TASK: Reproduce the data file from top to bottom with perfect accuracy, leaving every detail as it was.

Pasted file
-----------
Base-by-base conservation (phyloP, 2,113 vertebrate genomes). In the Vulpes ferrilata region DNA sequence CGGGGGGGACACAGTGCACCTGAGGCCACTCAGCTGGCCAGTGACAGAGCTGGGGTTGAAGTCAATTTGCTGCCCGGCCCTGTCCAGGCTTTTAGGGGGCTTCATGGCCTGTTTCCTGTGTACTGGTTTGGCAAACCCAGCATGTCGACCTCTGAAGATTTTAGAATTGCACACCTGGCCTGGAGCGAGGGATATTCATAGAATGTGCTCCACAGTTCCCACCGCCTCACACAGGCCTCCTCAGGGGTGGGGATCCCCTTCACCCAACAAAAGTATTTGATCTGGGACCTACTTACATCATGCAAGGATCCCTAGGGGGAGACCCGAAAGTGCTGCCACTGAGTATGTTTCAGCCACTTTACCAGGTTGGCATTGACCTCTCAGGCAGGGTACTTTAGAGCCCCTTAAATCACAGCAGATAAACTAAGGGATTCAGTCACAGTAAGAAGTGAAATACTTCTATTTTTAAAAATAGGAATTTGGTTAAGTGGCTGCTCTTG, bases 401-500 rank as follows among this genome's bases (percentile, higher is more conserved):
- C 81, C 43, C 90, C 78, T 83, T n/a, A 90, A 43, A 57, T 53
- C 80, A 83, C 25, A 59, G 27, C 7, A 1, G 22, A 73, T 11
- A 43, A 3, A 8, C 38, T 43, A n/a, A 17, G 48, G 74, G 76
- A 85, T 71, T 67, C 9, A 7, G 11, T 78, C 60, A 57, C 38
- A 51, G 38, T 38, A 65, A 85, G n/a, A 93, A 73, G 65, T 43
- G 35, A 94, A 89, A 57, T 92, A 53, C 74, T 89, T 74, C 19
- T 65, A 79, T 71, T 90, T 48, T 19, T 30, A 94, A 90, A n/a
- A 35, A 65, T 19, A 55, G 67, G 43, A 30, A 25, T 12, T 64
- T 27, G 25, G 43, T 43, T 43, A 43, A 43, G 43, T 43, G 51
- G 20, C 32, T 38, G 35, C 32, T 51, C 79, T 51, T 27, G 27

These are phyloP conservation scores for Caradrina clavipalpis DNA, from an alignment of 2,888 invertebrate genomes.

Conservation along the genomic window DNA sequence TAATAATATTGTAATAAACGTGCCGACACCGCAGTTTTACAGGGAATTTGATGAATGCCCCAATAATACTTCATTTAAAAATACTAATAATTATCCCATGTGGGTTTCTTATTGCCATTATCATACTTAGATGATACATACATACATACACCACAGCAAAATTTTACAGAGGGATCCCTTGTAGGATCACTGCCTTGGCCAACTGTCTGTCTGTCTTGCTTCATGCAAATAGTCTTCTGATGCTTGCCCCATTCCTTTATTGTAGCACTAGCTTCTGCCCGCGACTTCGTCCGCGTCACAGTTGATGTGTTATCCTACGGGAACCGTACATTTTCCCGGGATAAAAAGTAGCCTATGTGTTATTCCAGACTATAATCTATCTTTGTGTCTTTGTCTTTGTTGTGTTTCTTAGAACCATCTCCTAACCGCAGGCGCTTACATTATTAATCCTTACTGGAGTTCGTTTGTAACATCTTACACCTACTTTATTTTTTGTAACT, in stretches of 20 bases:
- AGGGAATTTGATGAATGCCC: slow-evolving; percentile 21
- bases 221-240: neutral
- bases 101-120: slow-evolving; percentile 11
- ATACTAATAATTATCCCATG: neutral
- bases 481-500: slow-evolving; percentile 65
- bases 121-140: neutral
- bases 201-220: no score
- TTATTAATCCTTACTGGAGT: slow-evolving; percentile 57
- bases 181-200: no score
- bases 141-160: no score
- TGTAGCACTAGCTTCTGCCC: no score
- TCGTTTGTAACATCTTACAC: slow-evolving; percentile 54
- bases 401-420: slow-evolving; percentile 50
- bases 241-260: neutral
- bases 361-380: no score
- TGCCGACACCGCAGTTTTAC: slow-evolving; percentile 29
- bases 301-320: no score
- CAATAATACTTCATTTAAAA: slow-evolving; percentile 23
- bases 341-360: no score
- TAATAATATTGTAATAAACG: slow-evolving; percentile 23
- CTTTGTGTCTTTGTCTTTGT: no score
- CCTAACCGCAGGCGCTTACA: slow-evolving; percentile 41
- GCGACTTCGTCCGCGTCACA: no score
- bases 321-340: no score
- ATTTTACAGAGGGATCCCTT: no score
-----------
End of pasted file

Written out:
Base-by-base conservation (phyloP, 2,113 vertebrate genomes). In the Vulpes ferrilata region DNA sequence CGGGGGGGACACAGTGCACCTGAGGCCACTCAGCTGGCCAGTGACAGAGCTGGGGTTGAAGTCAATTTGCTGCCCGGCCCTGTCCAGGCTTTTAGGGGGCTTCATGGCCTGTTTCCTGTGTACTGGTTTGGCAAACCCAGCATGTCGACCTCTGAAGATTTTAGAATTGCACACCTGGCCTGGAGCGAGGGATATTCATAGAATGTGCTCCACAGTTCCCACCGCCTCACACAGGCCTCCTCAGGGGTGGGGATCCCCTTCACCCAACAAAAGTATTTGATCTGGGACCTACTTACATCATGCAAGGATCCCTAGGGGGAGACCCGAAAGTGCTGCCACTGAGTATGTTTCAGCCACTTTACCAGGTTGGCATTGACCTCTCAGGCAGGGTACTTTAGAGCCCCTTAAATCACAGCAGATAAACTAAGGGATTCAGTCACAGTAAGAAGTGAAATACTTCTATTTTTAAAAATAGGAATTTGGTTAAGTGGCTGCTCTTG, bases 401-500 rank as follows among this genome's bases (percentile, higher is more conserved):
- C 81, C 43, C 90, C 78, T 83, T n/a, A 90, A 43, A 57, T 53
- C 80, A 83, C 25, A 59, G 27, C 7, A 1, G 22, A 73, T 11
- A 43, A 3, A 8, C 38, T 43, A n/a, A 17, G 48, G 74, G 76
- A 85, T 71, T 67, C 9, A 7, G 11, T 78, C 60, A 57, C 38
- A 51, G 38, T 38, A 65, A 85, G n/a, A 93, A 73, G 65, T 43
- G 35, A 94, A 89, A 57, T 92, A 53, C 74, T 89, T 74, C 19
- T 65, A 79, T 71, T 90, T 48, T 19, T 30, A 94, A 90, A n/a
- A 35, A 65, T 19, A 55, G 67, G 43, A 30, A 25, T 12, T 64
- T 27, G 25, G 43, T 43, T 43, A 43, A 43, G 43, T 43, G 51
- G 20, C 32, T 38, G 35, C 32, T 51, C 79, T 51, T 27, G 27

These are phyloP conservation scores for Caradrina clavipalpis DNA, from an alignment of 2,888 invertebrate genomes.

Conservation along the genomic window DNA sequence TAATAATATTGTAATAAACGTGCCGACACCGCAGTTTTACAGGGAATTTGATGAATGCCCCAATAATACTTCATTTAAAAATACTAATAATTATCCCATGTGGGTTTCTTATTGCCATTATCATACTTAGATGATACATACATACATACACCACAGCAAAATTTTACAGAGGGATCCCTTGTAGGATCACTGCCTTGGCCAACTGTCTGTCTGTCTTGCTTCATGCAAATAGTCTTCTGATGCTTGCCCCATTCCTTTATTGTAGCACTAGCTTCTGCCCGCGACTTCGTCCGCGTCACAGTTGATGTGTTATCCTACGGGAACCGTACATTTTCCCGGGATAAAAAGTAGCCTATGTGTTATTCCAGACTATAATCTATCTTTGTGTCTTTGTCTTTGTTGTGTTTCTTAGAACCATCTCCTAACCGCAGGCGCTTACATTATTAATCCTTACTGGAGTTCGTTTGTAACATCTTACACCTACTTTATTTTTTGTAACT, in stretches of 20 bases:
- AGGGAATTTGATGAATGCCC: slow-evolving; percentile 21
- bases 221-240: neutral
- bases 101-120: slow-evolving; percentile 11
- ATACTAATAATTATCCCATG: neutral
- bases 481-500: slow-evolving; percentile 65
- bases 121-140: neutral
- bases 201-220: no score
- TTATTAATCCTTACTGGAGT: slow-evolving; percentile 57
- bases 181-200: no score
- bases 141-160: no score
- TGTAGCACTAGCTTCTGCCC: no score
- TCGTTTGTAACATCTTACAC: slow-evolving; percentile 54
- bases 401-420: slow-evolving; percentile 50
- bases 241-260: neutral
- bases 361-380: no score
- TGCCGACACCGCAGTTTTAC: slow-evolving; percentile 29
- bases 301-320: no score
- CAATAATACTTCATTTAAAA: slow-evolving; percentile 23
- bases 341-360: no score
- TAATAATATTGTAATAAACG: slow-evolving; percentile 23
- CTTTGTGTCTTTGTCTTTGT: no score
- CCTAACCGCAGGCGCTTACA: slow-evolving; percentile 41
- GCGACTTCGTCCGCGTCACA: no score
- bases 321-340: no score
- ATTTTACAGAGGGATCCCTT: no score